These small group studies of Matthew contain outlines, cross-references, Bible study discussion questions, teaching points, and applications.  Visit our library of inductive Bible studies for more in depth inductive studies on this and other books of the Bible you can use in your small group.

Matthew 21:33-46 Inductive Bible Study – Discussion Questions and Teaching Points

Matthew 21:33-46 – Parable of the Tenants

I. The parable of the tenants (21:33-41)
II. Jesus expounds on the parable (21:42-46)

I. The parable of the tenants (21:33-41)

Discussion Questions

Do you remember the context as to why Jesus shared this parable with the people?
Who specifically was He sharing it with?
Who does the landowner represent?
Who or what does the vineyard represent?
Who or what do the farmers/tenants represent?
Who or what do the landowner’s servants represent?
If the servants represent the prophets from God, then share examples of these prophets being mistreated in the Old Testament?
What were the servants going to collect in the parable? (The landowner’s share of the proceeds.)
Then what did God expect to receive from the people when He sent His prophets and His Son to them?
How should the Israelites have responded to the prophets’ and Jesus’ message?
What question did Jesus ask at the end of the parable? What message was He conveying to them with this question?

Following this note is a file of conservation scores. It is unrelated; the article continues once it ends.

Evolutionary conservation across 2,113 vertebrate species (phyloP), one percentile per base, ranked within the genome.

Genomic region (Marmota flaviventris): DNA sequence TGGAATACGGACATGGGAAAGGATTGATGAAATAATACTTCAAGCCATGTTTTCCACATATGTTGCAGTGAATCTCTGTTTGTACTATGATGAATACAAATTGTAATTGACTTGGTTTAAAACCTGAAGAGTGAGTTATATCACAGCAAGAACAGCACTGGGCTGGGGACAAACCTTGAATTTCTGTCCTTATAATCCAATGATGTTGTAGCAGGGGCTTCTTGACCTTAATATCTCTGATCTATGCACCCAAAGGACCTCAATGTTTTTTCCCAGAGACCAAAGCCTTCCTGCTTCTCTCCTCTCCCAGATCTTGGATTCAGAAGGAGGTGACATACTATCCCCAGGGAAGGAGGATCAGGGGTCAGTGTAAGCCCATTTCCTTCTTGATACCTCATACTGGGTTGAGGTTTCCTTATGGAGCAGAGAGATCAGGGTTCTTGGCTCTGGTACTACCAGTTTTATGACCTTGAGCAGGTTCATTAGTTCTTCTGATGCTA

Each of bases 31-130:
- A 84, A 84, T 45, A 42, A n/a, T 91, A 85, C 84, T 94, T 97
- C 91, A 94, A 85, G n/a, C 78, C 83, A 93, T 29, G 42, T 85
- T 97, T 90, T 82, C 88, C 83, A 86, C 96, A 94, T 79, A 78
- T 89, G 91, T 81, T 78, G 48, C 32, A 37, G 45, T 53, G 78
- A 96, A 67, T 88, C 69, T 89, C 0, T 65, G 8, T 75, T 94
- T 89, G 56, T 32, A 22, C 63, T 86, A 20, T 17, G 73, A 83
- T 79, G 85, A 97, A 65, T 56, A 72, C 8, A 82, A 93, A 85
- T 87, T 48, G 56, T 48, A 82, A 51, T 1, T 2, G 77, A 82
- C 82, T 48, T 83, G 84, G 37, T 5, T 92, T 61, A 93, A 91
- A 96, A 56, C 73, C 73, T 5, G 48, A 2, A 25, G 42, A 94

Do you agree with the people’s answer? Why or why not?

Cross-References

Isaiah 5:1-7 – The Lord planted a vineyard, namely Israel.

Psalm 80:8-15 – Israel is a vine which the Lord planted and took care of.

Genesis 49:22 – Joseph is a fruitful bough.

Jeremiah 2:21 – I planted you a choice vine, but you turned into the degenerate shoots of a foreign vine.

Jeremiah 8:13, Isaiah 7:23 – The vines will be destroyed if the people turn from God.

Luke 11:48 – Your fathers killed the prophets.

Matthew 23:37 – Jerusalem kills the prophets.

1 Kings 18:4 – Jezebeel killed the prophets.

Jeremiah 38:4-6 – Jeremiah is thrown into a pit.

Hebrews 11:36-38 – A list of some of the trials and torture the prophets faced because of the message they brought.

Teaching Points

1. Jesus told this parable in response to the authorities questioning Jesus. There is a clear implication in this parable that as the Son of the Landowner (God), Jesus has authority over this who were merely workers in the vineyard. But more than this, Jesus is turning the tables on them. While they are doubting Jesus’ authority, He is letting them know how dangerously close they are to incurring God’s wrath. They had not yet killed His Son so in some sense this parable is also a prophecy, warning them of the consequences of the dangerous choice they were even now contemplating.